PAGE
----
This is a difficult but highly effective movement for hitting the entire core, hips, shoulder stabilizers, triceps, chest, lats, and more. Not only are you resisting lumbar and hip extension, which taxes the anterior core and transverse abs, but you're also resisting rotational forces that are more challenging due to the instability of the suspension system.
This move recruits all available stabilizers around the core, hips, and groin, making it one of the most effective core movements for bulletproofing your spine and reducing injury risks to the lumbo-pelvic hip complex.
Adding extra weight directly to the lumbar region (through plates or chains) targets anti-extension muscles around the abdominal region. And if you really want to hurt, elevate your feet.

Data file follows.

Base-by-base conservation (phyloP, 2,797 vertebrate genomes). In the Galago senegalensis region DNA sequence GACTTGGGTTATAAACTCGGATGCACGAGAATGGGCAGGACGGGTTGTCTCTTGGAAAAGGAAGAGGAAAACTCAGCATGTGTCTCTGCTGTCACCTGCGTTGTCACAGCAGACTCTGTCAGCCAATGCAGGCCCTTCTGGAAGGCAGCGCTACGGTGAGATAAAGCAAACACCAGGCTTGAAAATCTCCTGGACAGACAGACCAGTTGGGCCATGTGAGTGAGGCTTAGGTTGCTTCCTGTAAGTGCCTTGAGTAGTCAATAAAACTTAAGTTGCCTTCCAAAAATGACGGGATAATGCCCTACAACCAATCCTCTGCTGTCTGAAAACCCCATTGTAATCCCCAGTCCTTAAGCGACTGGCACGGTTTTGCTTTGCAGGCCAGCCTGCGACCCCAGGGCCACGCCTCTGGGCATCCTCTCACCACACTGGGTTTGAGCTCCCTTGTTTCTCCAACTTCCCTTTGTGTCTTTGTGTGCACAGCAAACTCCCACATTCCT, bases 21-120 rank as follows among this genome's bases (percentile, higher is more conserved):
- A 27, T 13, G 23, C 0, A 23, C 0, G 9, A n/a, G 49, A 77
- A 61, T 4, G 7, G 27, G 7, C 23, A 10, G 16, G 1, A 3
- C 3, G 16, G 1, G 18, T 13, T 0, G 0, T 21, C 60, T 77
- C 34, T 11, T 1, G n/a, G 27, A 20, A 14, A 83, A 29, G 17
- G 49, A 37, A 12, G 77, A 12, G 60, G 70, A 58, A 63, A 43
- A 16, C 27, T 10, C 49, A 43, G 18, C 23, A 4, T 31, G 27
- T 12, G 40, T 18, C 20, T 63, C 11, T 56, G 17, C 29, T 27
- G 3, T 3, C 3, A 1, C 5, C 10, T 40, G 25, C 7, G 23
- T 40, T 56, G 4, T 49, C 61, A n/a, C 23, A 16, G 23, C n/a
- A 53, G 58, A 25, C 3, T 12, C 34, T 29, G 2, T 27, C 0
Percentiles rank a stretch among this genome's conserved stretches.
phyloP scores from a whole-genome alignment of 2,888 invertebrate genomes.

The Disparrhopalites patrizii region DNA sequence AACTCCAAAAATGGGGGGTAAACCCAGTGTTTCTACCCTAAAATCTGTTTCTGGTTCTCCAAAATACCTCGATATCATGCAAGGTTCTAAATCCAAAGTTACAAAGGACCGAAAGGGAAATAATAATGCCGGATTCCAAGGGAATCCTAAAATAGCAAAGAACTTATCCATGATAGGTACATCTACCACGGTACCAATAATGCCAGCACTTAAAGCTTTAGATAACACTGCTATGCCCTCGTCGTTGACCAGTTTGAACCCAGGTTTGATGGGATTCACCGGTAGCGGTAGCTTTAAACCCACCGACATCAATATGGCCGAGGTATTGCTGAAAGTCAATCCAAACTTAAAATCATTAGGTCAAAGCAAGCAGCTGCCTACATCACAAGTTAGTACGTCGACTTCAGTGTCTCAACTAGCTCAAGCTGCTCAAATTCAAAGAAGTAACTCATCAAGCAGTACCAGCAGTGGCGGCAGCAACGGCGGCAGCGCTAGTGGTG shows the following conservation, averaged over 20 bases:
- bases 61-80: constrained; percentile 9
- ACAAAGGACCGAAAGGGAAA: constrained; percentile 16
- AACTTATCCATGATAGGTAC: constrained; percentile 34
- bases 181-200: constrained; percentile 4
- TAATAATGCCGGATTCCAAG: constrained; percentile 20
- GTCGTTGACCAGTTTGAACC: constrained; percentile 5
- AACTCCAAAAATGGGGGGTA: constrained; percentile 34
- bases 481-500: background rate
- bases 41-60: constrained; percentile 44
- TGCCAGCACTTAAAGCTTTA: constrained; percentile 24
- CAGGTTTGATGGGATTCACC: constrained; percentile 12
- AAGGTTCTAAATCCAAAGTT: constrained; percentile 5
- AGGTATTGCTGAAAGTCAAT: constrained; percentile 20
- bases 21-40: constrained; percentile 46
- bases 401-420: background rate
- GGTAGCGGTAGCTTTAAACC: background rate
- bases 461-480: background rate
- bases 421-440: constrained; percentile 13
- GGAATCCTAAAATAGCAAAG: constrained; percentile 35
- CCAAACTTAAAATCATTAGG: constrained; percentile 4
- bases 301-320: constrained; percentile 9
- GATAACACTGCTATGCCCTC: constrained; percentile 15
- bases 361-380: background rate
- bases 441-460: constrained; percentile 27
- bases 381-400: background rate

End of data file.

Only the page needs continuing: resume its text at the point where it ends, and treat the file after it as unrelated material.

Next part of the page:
Adding the stability ball to planks – particularly single-arm variations – is an incredible stimulus to the core. It's one of the most challenging drills you'll ever attempt. Even the slightest lapse in concentration causes you to lose your balance.
Maximally brace every muscle in your body if you want to successfully complete this drill. To make things even more extreme, try adding weight or elevating your feet on a bench.
For this one, use a slide board, Valslide disks, slick surfaces (using a towel or socks), or anything that allows the feet to slide. Just be prepared to brace your core hard or else this one simply won't happen.
- The wider the stance, the easier the single-arm plank, while a narrower stance works the core stabilizers more intensely. Generally, use a stance that's slightly wider than shoulder width.
- Place the non-working arm towards the side of the body without that arm actually touching the outer hip. Supporting the leg with the arm is a subtle form of cheating.